White House Tightens Security for Web Access

June 9, 2015
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On Monday, 8 June 2015, Tony Scott, Chief Information Officer for President Obama, issued a memorandum that requires all federal websites and services to switch to HTTPS, a more secure method of connection than plain HTTP, by December 31, 2016.  This change means all traffic is treated as sensitive, rather than leaving it up to web designers to make a determination as to data content, and closes some of the doors used by hackers to gain passwords, identity, search terms, and other user-submitted data.

The General Services Administration’s (GSA) tech development team, 18F, posted a blog about the change.  The last paragraph of the post reads:

As a provider of vital public services, the U.S. government has a responsibility to keep up with web standards and evolving best practices. As the birthplace of the Internet, the U.S. government has a special responsibility to support the Internet’s long-term health and vitality. This new policy, and the leadership it demonstrates, will help the U.S. meet those responsibilities and help the Internet remain a safe place for its users around the world.

It is generally thought that, in addition to improving overall security, the move to HTTPS will also improve privacy, as it becomes much more difficult to determine the identity of someone browsing to a particular web site.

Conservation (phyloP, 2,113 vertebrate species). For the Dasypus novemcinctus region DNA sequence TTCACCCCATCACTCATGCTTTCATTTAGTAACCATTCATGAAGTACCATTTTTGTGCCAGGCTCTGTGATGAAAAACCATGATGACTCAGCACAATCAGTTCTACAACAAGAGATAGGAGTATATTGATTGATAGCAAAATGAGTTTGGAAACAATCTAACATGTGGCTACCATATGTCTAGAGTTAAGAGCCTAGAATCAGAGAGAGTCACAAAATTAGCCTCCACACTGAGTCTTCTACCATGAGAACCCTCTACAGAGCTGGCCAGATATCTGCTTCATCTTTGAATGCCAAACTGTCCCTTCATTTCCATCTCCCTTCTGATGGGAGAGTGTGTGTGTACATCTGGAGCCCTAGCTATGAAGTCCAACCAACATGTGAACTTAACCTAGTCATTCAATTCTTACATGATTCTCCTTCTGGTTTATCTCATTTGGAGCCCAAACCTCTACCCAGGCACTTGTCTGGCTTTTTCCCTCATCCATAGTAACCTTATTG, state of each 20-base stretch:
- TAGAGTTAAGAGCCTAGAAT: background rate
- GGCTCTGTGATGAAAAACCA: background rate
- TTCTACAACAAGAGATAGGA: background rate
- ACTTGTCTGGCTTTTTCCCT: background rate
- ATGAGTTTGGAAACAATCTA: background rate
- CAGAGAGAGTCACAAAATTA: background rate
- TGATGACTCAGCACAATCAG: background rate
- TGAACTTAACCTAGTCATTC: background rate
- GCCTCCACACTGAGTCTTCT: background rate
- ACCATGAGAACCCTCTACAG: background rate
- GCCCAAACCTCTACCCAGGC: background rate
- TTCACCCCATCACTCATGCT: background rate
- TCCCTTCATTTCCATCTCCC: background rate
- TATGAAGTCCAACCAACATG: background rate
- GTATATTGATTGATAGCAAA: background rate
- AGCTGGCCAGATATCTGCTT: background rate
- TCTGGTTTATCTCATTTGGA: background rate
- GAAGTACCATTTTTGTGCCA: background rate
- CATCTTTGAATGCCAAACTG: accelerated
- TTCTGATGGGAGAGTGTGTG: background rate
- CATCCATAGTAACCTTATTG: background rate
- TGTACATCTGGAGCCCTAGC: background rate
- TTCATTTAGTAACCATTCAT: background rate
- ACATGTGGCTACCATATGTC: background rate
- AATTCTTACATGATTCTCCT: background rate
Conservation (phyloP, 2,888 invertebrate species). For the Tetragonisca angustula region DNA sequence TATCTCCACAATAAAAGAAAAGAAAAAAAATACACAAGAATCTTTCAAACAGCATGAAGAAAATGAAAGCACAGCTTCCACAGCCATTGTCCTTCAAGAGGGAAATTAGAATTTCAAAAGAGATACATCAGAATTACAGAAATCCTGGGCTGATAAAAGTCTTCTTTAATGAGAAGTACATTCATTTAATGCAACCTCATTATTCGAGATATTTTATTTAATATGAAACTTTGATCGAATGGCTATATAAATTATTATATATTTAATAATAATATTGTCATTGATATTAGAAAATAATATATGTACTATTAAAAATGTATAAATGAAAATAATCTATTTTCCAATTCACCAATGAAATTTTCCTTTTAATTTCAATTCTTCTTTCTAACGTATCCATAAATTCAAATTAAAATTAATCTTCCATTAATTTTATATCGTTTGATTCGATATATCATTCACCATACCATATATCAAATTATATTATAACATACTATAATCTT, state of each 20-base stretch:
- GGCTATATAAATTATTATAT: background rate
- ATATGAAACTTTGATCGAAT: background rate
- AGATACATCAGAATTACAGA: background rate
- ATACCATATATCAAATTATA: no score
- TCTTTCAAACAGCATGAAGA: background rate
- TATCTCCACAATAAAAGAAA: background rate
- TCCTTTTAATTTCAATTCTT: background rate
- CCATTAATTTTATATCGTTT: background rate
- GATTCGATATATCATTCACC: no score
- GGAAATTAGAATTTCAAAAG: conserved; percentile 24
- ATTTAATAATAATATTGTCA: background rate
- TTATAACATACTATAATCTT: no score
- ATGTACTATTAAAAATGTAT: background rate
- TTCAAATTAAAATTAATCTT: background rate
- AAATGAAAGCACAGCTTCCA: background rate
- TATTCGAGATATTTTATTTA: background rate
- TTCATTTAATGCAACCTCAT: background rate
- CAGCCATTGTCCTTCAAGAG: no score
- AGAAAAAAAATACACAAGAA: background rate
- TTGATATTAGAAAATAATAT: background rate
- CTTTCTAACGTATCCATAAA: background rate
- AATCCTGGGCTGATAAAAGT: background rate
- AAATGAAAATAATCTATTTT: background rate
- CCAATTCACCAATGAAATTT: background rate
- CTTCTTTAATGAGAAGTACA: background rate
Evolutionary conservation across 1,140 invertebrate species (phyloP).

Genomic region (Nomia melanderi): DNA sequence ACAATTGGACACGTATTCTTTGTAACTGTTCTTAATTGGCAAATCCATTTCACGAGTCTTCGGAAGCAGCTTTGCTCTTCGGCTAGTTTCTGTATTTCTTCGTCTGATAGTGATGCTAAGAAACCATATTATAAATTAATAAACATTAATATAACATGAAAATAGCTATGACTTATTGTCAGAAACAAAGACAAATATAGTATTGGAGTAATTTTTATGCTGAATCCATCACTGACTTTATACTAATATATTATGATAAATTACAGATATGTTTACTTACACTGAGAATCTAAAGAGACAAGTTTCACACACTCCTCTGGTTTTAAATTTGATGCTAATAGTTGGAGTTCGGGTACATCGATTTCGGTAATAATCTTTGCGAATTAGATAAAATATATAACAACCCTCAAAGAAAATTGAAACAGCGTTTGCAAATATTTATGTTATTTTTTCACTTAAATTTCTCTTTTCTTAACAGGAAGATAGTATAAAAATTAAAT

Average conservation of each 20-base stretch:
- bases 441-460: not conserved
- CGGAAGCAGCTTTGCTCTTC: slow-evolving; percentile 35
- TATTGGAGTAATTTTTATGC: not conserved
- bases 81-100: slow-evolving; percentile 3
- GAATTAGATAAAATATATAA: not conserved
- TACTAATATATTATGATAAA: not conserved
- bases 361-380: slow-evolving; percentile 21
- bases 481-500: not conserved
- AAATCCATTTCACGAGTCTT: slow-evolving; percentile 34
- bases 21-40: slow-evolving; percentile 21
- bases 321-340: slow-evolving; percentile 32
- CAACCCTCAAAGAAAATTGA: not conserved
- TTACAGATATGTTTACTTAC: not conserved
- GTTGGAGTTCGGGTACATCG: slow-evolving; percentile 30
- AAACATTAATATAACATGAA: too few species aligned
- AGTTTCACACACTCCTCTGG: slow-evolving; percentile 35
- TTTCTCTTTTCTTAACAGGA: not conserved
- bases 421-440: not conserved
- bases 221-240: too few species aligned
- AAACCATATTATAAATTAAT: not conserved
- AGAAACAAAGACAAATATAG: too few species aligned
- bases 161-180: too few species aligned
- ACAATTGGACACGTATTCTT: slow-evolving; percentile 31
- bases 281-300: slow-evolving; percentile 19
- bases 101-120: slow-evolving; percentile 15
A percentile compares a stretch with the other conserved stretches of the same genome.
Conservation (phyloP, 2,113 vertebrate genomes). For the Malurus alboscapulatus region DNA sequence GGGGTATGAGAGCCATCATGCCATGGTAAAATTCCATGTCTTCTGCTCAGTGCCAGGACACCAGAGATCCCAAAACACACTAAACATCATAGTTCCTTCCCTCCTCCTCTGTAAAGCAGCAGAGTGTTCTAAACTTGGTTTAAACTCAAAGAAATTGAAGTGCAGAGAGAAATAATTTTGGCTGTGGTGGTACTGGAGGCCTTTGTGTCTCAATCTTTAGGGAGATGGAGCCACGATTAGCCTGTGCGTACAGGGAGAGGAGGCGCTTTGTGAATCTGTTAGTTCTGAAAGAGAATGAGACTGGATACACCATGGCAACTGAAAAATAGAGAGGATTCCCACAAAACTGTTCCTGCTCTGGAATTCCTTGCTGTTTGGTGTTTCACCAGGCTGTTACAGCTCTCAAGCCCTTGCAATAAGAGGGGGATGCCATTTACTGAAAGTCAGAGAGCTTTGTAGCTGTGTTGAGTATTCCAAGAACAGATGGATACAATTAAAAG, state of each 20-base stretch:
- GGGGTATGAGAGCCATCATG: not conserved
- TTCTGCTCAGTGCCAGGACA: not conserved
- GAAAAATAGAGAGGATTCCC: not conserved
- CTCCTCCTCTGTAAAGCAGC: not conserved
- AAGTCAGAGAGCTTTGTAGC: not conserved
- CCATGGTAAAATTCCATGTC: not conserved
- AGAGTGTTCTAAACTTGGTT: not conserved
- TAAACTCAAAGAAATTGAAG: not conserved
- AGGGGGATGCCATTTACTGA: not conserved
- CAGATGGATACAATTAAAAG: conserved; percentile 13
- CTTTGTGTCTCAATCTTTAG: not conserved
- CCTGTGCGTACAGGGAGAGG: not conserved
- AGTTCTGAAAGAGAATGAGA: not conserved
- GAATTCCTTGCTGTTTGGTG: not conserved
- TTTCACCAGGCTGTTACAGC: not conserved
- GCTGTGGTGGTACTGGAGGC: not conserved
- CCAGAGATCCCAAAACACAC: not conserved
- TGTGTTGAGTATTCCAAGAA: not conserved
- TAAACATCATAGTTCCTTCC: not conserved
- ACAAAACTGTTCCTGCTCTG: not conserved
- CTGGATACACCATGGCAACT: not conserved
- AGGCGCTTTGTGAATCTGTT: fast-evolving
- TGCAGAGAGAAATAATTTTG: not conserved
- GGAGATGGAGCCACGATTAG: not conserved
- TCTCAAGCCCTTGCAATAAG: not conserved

There are some challenges involved in this move, including increased cost and technical hurdles.  Because HTTPS requires the purchase of an SSL certificate from a signing authority, such as GlobalSign, Symantec, or Comodo, and because some program changes are needed, budget has to be found to cover the additional cost.  Managing these digital certificates is another factor; root certificates for some government agencies are not accepted by most browsers, and someone has to manage the lifecycle of these certs to ensure they get renewed before they expire.

For sure, this is not a security silver bullet.  While HTTPS does secure the connection between two systems, it doesn’t protect a web server or database from being attacked, and would not stop a breach like the recent OPM data breach, in which records for 4 million government employees and contractors, including background checks and personally identifiable information, was exposed.  It’s just one of many steps needed to improve overall Internet security.

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